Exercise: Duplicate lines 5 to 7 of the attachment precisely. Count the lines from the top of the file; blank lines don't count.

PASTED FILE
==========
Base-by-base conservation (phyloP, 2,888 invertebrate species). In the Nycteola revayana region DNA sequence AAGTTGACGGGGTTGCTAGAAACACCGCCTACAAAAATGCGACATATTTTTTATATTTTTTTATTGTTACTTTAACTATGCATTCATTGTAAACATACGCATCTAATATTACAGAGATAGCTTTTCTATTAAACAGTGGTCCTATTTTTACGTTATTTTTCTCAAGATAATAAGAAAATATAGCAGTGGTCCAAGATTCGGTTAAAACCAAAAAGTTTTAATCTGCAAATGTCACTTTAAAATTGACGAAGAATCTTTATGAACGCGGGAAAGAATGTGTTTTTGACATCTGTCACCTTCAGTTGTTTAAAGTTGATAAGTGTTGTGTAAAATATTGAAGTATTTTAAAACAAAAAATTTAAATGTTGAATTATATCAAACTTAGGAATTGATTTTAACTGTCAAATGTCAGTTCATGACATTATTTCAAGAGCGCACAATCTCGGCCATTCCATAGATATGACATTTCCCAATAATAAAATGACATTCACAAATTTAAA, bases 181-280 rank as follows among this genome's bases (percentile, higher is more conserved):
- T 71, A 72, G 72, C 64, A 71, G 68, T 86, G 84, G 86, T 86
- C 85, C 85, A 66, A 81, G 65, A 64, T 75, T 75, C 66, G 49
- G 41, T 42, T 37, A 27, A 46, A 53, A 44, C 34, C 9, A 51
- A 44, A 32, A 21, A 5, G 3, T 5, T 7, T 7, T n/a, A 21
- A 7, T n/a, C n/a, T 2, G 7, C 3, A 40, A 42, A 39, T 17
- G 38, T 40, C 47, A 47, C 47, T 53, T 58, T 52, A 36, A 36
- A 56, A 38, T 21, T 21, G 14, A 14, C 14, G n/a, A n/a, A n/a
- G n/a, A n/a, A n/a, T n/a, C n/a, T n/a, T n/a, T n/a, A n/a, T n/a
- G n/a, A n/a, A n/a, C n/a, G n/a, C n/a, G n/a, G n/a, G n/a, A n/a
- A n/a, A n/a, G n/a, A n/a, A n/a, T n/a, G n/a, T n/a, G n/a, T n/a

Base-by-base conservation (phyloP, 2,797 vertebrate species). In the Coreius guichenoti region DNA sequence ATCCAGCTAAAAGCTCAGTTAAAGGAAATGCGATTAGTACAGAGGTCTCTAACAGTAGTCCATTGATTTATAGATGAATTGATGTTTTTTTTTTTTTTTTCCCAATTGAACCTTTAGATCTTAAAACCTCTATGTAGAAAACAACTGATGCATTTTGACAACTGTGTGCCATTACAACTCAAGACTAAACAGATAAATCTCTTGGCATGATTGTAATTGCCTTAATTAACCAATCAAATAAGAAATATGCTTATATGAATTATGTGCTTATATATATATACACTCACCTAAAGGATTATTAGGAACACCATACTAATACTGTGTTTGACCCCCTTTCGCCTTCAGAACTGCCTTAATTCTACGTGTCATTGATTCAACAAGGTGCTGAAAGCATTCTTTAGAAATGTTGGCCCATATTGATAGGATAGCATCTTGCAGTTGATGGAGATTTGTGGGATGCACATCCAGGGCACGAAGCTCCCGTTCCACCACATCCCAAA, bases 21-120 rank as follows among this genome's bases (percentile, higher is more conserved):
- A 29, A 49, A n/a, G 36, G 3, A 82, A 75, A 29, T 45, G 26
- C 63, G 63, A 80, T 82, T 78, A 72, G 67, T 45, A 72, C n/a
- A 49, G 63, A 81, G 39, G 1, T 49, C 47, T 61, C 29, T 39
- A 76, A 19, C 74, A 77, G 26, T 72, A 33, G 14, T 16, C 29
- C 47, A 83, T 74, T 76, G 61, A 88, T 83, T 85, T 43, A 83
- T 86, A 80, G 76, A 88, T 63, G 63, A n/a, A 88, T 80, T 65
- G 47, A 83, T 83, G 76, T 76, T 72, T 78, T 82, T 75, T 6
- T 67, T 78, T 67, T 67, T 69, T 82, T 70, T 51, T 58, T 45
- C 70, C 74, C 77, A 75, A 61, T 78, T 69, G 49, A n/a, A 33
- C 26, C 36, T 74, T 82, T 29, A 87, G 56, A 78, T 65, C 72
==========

- A 44, A 32, A 21, A 5, G 3, T 5, T 7, T 7, T n/a, A 21
- A 7, T n/a, C n/a, T 2, G 7, C 3, A 40, A 42, A 39, T 17
- G 38, T 40, C 47, A 47, C 47, T 53, T 58, T 52, A 36, A 36